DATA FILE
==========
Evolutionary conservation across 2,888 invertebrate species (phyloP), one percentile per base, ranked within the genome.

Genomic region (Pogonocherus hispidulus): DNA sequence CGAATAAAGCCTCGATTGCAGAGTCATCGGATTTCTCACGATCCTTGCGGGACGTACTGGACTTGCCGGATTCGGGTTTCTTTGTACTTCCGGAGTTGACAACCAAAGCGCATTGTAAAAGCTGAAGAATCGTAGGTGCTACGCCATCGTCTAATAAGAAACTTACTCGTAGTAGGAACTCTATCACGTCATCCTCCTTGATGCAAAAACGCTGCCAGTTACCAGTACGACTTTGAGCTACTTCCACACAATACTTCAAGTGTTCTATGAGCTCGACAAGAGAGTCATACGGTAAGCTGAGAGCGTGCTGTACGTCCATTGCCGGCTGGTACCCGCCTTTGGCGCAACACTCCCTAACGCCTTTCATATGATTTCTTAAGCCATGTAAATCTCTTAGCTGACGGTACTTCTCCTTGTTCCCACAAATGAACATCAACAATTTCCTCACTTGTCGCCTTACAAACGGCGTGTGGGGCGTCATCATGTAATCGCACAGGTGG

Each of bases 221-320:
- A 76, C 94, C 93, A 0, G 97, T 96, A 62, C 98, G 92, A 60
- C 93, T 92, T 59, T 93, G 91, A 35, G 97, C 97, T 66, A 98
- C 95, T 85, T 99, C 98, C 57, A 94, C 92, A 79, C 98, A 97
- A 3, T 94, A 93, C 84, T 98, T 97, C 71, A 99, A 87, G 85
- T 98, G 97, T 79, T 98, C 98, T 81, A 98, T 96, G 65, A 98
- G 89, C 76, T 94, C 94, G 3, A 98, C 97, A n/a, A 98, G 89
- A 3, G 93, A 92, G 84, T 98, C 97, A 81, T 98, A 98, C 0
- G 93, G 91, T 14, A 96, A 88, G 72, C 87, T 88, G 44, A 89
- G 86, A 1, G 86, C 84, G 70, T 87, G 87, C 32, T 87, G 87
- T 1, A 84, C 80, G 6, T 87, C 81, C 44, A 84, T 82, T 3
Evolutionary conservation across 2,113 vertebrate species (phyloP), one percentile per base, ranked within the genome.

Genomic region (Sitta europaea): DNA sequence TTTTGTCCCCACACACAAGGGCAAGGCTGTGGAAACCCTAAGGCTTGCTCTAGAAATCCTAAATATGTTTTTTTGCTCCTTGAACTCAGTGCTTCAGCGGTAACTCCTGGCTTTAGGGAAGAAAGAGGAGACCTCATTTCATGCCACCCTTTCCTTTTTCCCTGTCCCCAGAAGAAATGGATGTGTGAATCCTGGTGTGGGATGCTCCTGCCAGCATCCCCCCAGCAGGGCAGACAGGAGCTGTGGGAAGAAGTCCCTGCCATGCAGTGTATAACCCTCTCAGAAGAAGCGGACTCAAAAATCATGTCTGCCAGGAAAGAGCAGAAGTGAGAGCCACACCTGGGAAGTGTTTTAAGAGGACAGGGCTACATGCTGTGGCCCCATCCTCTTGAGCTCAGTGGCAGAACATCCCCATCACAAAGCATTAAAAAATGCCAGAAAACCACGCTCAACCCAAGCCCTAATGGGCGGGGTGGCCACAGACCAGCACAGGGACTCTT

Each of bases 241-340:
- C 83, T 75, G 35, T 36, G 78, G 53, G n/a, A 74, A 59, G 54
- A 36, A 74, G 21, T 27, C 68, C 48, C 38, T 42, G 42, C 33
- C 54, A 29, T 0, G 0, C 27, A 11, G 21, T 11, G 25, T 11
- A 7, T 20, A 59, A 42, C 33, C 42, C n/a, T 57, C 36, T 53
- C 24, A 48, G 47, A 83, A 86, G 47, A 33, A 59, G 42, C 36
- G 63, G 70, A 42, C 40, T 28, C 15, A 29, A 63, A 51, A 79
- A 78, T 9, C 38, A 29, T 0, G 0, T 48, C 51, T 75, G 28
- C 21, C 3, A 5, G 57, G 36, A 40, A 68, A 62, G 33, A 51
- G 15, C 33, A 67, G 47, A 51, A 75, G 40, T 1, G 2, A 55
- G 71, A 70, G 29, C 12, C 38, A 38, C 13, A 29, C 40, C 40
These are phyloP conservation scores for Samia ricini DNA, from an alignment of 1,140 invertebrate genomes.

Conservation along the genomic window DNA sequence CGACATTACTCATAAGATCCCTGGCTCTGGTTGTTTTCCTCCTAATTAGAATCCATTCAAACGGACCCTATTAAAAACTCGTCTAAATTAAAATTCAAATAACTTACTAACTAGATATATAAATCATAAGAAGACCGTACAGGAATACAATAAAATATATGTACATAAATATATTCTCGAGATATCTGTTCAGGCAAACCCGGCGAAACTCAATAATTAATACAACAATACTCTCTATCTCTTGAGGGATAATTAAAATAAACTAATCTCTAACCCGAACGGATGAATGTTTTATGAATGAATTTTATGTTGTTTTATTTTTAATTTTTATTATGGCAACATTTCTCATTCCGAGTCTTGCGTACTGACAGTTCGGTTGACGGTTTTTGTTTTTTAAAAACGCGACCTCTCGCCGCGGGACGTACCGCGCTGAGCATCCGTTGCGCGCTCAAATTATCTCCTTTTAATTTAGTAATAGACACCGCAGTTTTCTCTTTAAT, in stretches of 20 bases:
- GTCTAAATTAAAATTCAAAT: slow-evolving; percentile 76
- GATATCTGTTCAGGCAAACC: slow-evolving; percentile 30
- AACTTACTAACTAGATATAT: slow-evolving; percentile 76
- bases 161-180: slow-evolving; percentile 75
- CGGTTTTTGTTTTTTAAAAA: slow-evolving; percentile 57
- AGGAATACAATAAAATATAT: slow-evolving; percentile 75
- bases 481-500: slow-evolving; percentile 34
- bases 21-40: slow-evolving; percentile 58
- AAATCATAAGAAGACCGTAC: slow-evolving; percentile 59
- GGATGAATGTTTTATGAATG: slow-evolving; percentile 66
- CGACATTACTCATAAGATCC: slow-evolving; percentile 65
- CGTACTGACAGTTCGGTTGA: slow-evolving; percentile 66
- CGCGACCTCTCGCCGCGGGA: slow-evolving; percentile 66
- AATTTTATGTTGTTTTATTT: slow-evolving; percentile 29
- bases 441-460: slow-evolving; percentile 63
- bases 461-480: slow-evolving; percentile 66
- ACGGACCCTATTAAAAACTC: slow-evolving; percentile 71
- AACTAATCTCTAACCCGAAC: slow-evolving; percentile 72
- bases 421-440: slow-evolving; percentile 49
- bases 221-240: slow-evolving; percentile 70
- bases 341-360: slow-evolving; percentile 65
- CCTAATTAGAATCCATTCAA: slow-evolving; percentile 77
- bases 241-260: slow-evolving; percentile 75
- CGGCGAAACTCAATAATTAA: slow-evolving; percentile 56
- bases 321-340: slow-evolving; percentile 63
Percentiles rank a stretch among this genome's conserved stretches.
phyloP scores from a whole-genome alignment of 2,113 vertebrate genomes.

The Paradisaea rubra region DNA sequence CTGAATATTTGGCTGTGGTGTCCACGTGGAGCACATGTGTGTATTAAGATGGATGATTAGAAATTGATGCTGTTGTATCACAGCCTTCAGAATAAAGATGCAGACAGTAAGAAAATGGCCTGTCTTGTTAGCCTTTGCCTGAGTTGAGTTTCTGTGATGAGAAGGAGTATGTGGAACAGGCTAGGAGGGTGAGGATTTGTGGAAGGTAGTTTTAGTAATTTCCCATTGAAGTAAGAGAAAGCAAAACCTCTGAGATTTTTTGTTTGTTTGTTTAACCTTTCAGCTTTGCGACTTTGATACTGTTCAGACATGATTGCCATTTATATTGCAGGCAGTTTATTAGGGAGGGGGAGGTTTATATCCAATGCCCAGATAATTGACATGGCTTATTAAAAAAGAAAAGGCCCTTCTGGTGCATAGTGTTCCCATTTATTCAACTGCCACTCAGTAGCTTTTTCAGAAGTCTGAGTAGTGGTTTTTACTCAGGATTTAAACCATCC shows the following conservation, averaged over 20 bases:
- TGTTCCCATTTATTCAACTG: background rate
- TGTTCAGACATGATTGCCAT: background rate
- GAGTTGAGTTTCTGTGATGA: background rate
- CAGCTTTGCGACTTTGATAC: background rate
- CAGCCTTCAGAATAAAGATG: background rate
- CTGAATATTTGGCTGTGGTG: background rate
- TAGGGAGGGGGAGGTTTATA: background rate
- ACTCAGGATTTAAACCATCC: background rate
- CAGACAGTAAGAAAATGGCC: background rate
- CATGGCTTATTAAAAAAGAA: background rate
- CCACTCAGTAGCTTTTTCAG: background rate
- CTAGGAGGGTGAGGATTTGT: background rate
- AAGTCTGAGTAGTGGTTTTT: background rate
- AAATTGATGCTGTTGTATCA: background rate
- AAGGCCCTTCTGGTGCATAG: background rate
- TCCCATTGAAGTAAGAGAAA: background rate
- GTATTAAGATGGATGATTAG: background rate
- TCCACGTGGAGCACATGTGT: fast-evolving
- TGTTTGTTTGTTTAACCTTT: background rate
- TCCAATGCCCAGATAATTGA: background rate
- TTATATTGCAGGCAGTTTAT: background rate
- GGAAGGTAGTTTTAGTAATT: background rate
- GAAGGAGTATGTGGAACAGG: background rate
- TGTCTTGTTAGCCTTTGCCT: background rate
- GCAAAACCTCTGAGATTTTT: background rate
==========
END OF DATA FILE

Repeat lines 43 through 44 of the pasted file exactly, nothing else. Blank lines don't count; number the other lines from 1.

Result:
- bases 441-460: slow-evolving; percentile 63
- bases 461-480: slow-evolving; percentile 66